TOEFL® Vocabulary List

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Words that start with b
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baffle keyboard_arrow_downkeyboard_arrow_up
/baf-fle/ [b.ae1.f.ah0.l]

Definition: to confuse to a point at which no progress can be made

Example sentences:

  • The cause of many harmful diseases have baffled doctors for centuries.
  • In a debate, you might baffle the opposition by introducing new information that your opponents are not familiar with.

balanced keyboard_arrow_downkeyboard_arrow_up
/bal-anced/ [b.ae1.l.ah0.n.s.t]

Definition: a state where everything is of the same size or weight

Example sentences:

  • It is essential that policy makers give careful consideration to a balanced approach when determining the most effective regulatory solutions for the platform.
  • For sugar to exist as a normal, safe part of our food, all we need to do is maintain balanced diets.

barrier keyboard_arrow_downkeyboard_arrow_up
/bar-ri-er/ [b.ae1.r.iy0.er0]

Definition: A fence or other obstacle that prevents movement or access

Example sentences:

  • However, he told council he would like to protect the fence with barriers, to prevent vehicle operators from accidentally running into the fence.

basophilic keyboard_arrow_downkeyboard_arrow_up
/ba-sophilic/ [b.ey2.s.ao0.f.ih1.l.ih0.k]

Definition: Relating to tissue components that stain readily with basic dyes

Example sentences:

  • The cytoplasm remains basophilic and stains blue.

be descended from keyboard_arrow_downkeyboard_arrow_up
/be de-scend-ed from/ [no ipa available]

Definition: (be descended from) Be a blood relative of (a specified ancestor):

Example sentences:

  • The findings show that more than 95 percent of dogs in this group were descended from three original female ancestors.

be rooted in keyboard_arrow_downkeyboard_arrow_up
/be root-ed in/ [no ipa available]

Definition: (be rooted in) Have as an origin or cause:

Example sentences:

  • The Latin dubitare is rooted in an Indo-European word.

beak keyboard_arrow_downkeyboard_arrow_up
/beak/ [b.iy1.k]

Definition: A bird’s horny projecting jaws; the horny projecting jaw of animals other than birds, for example a turtle or squid.

Example sentences:

  • As a trombone player pulls in the slide to make a higher frequency sound by reducing the volume of the tube, so does a bird open its beak and pull back its head to reduce the volume of its vocal tract.

beehive keyboard_arrow_downkeyboard_arrow_up
/bee-hive/ [b.iy1.hh.ay2.v]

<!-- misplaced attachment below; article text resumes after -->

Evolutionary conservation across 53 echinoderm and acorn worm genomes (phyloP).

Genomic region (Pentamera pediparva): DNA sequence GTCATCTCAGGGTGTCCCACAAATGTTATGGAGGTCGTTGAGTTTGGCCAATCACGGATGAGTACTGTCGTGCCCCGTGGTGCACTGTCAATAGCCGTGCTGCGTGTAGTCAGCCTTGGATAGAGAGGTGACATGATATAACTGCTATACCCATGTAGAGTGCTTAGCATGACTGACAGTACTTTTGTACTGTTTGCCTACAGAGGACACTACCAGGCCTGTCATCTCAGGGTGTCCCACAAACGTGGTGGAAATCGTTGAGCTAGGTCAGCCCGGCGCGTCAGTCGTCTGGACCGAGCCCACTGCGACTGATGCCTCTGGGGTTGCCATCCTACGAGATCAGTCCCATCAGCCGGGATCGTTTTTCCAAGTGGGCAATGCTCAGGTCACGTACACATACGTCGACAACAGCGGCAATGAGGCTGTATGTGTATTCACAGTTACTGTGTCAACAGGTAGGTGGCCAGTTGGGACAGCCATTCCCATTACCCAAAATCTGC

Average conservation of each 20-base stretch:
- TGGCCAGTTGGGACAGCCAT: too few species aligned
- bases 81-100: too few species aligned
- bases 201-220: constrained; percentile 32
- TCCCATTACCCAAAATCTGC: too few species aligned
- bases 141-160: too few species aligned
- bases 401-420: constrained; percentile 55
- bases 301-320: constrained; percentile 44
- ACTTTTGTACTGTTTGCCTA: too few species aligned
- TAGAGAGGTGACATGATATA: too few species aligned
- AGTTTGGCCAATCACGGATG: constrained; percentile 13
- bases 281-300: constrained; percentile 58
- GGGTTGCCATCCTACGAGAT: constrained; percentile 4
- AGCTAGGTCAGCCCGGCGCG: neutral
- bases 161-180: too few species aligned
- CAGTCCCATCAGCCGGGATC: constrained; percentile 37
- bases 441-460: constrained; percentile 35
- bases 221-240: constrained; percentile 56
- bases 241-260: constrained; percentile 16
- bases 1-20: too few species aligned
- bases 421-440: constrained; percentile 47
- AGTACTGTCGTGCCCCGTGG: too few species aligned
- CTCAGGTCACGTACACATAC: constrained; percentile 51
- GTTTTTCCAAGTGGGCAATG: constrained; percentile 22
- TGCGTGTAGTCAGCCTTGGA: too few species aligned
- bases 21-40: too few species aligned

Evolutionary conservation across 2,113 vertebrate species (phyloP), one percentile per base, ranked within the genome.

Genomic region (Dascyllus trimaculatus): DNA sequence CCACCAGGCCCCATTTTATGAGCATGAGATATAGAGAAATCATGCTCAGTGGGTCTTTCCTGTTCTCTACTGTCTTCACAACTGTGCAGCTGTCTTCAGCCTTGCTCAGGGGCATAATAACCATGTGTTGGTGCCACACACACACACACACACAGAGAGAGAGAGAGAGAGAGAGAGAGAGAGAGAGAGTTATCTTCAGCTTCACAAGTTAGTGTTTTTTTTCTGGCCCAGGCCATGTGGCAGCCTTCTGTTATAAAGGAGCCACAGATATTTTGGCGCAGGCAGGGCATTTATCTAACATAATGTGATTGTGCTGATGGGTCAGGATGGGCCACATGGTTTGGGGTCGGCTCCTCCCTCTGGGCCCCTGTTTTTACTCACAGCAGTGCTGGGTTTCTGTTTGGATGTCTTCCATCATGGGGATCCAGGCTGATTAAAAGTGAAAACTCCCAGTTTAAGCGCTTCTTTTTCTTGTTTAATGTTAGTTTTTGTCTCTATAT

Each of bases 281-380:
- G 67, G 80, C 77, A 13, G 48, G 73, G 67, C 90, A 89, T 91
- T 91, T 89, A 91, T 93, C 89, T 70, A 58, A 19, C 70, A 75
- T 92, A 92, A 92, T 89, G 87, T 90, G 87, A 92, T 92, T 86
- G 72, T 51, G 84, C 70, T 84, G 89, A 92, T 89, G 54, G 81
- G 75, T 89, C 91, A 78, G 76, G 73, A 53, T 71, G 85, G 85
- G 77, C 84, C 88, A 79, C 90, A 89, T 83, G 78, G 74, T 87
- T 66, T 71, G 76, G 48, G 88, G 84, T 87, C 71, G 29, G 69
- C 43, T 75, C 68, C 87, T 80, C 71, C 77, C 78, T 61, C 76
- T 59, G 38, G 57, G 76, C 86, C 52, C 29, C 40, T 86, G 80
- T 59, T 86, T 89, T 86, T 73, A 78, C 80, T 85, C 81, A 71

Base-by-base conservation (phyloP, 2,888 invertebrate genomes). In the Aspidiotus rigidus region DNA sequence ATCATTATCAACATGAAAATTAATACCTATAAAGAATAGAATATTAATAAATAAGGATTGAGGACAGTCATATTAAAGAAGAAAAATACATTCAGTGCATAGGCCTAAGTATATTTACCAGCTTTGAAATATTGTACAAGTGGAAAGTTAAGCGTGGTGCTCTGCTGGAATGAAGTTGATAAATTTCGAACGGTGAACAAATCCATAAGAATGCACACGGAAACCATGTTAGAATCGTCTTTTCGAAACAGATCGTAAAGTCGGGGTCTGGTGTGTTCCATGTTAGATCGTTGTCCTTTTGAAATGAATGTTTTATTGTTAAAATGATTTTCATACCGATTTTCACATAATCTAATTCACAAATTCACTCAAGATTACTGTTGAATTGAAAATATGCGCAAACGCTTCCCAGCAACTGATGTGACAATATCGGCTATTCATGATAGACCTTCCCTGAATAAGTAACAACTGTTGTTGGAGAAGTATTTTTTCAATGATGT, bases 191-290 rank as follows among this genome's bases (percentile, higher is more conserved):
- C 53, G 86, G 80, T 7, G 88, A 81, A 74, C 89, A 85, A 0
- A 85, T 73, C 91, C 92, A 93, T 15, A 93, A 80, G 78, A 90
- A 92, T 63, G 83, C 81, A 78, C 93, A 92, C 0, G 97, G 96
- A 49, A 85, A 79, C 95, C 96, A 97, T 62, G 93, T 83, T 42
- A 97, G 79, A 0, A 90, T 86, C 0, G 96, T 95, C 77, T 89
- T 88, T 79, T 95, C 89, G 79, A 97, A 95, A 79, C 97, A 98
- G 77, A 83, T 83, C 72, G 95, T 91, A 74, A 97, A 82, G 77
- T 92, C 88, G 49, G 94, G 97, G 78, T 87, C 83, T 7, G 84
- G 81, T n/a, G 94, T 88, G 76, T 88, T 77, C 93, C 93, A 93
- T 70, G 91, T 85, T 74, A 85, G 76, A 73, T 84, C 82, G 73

Definition: A box-like or dome-shaped structure in which bees are kept

Example sentences:

  • The ideal places for establishing bee colonies were locations where the farm pesticide use was low, and where there were several beehives in the wild.

benefit keyboard_arrow_downkeyboard_arrow_up
/ben-e-fit/ [b.eh1.n.ah0.f.ih0.t]

Definition: something that aids or promotes well-being

Example senences:

  • Showcasing the work of those who might not have been noticed before is an excellent start that could benefit the entire industry.
  • You get the benefit of working remotely but you might not feel as connected to the company as you would like.

bereave keyboard_arrow_downkeyboard_arrow_up
/be-reave/ [b.er0.iy1.v]

Definition: Be deprived of a loved one through a profound absence, especially due to the loved one’s death

Example sentences:

  • Many families have been bereaved following the deaths of men doing an honest day's work.

biodiversity keyboard_arrow_downkeyboard_arrow_up
/bio-di-ver-si-ty/ [b.ay2.ow0.d.ay0.v.er1.s.ah0.t.iy0]

Biodiversity refers to the variety of living organisms within a given area.

biomass keyboard_arrow_downkeyboard_arrow_up
/bio-mass/ [b.ay1.ah0.m.ae0.s]

Definition: The total quantity or weight of organisms in a given area or volume

Example sentences:

  • Harvest index was measured as the ratio between root weight and total biomass.

biomimetic keyboard_arrow_downkeyboard_arrow_up
/bio-mimet-ic/ [no ipa available]

Definition: Relating to or denoting synthetic methods which mimic biochemical processes

Example sentences:

  • Having tried to design nanosystems for almost a decade, he recently turned to biomimetic principles (mimicking nature) with promising results.

blind keyboard_arrow_downkeyboard_arrow_up
/blind/ [b.l.ay1.n.d]

Definition: unable to see or understand; showing poor judgement or understanding

Example sentences:

  • Cameras spread out around an airport eliminate blind spots and give controllers more-detailed views.
  • I was blinded by the massive bright light he kept constantly shined onto me.

blur keyboard_arrow_downkeyboard_arrow_up
/blur/ [b.l.er1]

Definition: to make something difficult to see

Example sentences:

  • Crying hard can cause your vision to blur until you wipe your tears away.

breed keyboard_arrow_downkeyboard_arrow_up
/breed/ [b.r.iy1.d]

To breed is to have babies. Example sentences:

  • Emperor penguins breed annually during the Antarctic winter.
  • The reason why emperor penguins breed during the harshest season of the year is unknown, but scientists speculate that when the chicks become independent five months later, environmental conditions are more favorable for the young birds.
briefly keyboard_arrow_downkeyboard_arrow_up
/briefly/ [b.r.iy1.f.l.iy0]

Definition: for a short time

Example sentences:

  • Sleep apnea is a chronic condition in which breathing is briefly but repeatedly interrupted throughout sleep.

bristle keyboard_arrow_downkeyboard_arrow_up
/bris-tle/ [b.r.ih1.s.ah0.l]

Definition: (bristle with) Be covered with or abundant in

Example sentences:

  • n the beginning, the area had been crawling with soldiers and bristling with guns.

broaden keyboard_arrow_downkeyboard_arrow_up
/broad-en/ [b.r.ao1.d.ah0.n]